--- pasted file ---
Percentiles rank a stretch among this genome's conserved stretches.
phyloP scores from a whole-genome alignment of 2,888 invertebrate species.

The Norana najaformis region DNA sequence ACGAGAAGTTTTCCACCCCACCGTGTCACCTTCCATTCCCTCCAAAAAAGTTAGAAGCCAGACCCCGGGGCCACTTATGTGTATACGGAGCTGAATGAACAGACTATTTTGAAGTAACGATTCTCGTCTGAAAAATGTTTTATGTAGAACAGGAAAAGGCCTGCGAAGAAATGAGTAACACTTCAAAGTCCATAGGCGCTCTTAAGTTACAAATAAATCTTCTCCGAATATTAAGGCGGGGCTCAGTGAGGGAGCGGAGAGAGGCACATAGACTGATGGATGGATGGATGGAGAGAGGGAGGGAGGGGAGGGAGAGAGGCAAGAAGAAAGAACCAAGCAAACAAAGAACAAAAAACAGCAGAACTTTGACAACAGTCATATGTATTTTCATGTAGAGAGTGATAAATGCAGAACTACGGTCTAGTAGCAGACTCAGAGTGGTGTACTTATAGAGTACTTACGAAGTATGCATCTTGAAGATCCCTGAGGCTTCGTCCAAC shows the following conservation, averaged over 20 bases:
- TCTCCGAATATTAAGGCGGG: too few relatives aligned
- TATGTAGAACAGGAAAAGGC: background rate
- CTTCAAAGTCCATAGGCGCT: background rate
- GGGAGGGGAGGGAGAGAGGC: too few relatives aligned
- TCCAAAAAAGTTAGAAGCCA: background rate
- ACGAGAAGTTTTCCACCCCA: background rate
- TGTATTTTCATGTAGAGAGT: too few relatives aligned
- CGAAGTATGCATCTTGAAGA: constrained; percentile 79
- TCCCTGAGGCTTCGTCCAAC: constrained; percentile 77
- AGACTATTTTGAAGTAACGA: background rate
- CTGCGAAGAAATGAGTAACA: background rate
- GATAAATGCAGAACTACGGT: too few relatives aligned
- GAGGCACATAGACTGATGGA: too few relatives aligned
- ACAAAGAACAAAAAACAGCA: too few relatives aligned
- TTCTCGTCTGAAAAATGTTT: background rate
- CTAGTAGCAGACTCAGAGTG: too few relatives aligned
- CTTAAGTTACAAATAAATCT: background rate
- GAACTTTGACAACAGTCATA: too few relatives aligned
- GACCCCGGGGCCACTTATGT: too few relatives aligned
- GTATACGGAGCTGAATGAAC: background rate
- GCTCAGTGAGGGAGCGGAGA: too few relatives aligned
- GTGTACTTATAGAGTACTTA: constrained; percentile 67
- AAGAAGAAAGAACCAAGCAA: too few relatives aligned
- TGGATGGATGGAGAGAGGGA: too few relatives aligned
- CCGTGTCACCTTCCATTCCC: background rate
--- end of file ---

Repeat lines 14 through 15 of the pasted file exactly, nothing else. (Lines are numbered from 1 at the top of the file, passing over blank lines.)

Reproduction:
- CTGCGAAGAAATGAGTAACA: background rate
- GATAAATGCAGAACTACGGT: too few relatives aligned